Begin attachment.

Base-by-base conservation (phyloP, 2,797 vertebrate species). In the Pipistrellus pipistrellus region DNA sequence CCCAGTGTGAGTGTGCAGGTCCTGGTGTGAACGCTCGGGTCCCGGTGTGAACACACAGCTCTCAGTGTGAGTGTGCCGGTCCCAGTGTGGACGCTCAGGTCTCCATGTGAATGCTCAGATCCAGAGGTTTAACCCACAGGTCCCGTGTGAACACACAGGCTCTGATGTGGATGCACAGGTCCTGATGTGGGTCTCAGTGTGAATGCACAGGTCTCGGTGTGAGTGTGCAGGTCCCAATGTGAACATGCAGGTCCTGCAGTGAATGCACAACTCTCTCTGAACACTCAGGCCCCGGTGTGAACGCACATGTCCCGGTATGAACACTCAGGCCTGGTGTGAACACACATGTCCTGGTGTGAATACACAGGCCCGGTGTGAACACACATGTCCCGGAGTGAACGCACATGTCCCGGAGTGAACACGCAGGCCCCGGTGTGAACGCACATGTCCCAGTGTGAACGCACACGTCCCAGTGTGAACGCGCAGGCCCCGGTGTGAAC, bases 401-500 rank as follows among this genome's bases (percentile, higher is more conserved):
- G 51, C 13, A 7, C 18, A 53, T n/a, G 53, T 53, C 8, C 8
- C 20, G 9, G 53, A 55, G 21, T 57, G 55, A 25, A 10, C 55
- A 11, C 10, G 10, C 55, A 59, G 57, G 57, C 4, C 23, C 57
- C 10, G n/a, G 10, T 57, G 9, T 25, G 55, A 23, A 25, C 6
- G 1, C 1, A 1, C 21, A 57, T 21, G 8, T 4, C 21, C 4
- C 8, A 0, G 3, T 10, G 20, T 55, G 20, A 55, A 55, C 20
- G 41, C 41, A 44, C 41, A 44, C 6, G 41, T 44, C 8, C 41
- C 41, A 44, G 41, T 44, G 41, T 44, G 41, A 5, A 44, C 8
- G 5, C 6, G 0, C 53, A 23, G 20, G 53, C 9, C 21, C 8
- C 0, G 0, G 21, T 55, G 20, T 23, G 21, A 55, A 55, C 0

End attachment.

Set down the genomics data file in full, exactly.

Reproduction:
Base-by-base conservation (phyloP, 2,797 vertebrate species). In the Pipistrellus pipistrellus region DNA sequence CCCAGTGTGAGTGTGCAGGTCCTGGTGTGAACGCTCGGGTCCCGGTGTGAACACACAGCTCTCAGTGTGAGTGTGCCGGTCCCAGTGTGGACGCTCAGGTCTCCATGTGAATGCTCAGATCCAGAGGTTTAACCCACAGGTCCCGTGTGAACACACAGGCTCTGATGTGGATGCACAGGTCCTGATGTGGGTCTCAGTGTGAATGCACAGGTCTCGGTGTGAGTGTGCAGGTCCCAATGTGAACATGCAGGTCCTGCAGTGAATGCACAACTCTCTCTGAACACTCAGGCCCCGGTGTGAACGCACATGTCCCGGTATGAACACTCAGGCCTGGTGTGAACACACATGTCCTGGTGTGAATACACAGGCCCGGTGTGAACACACATGTCCCGGAGTGAACGCACATGTCCCGGAGTGAACACGCAGGCCCCGGTGTGAACGCACATGTCCCAGTGTGAACGCACACGTCCCAGTGTGAACGCGCAGGCCCCGGTGTGAAC, bases 401-500 rank as follows among this genome's bases (percentile, higher is more conserved):
- G 51, C 13, A 7, C 18, A 53, T n/a, G 53, T 53, C 8, C 8
- C 20, G 9, G 53, A 55, G 21, T 57, G 55, A 25, A 10, C 55
- A 11, C 10, G 10, C 55, A 59, G 57, G 57, C 4, C 23, C 57
- C 10, G n/a, G 10, T 57, G 9, T 25, G 55, A 23, A 25, C 6
- G 1, C 1, A 1, C 21, A 57, T 21, G 8, T 4, C 21, C 4
- C 8, A 0, G 3, T 10, G 20, T 55, G 20, A 55, A 55, C 20
- G 41, C 41, A 44, C 41, A 44, C 6, G 41, T 44, C 8, C 41
- C 41, A 44, G 41, T 44, G 41, T 44, G 41, A 5, A 44, C 8
- G 5, C 6, G 0, C 53, A 23, G 20, G 53, C 9, C 21, C 8
- C 0, G 0, G 21, T 55, G 20, T 23, G 21, A 55, A 55, C 0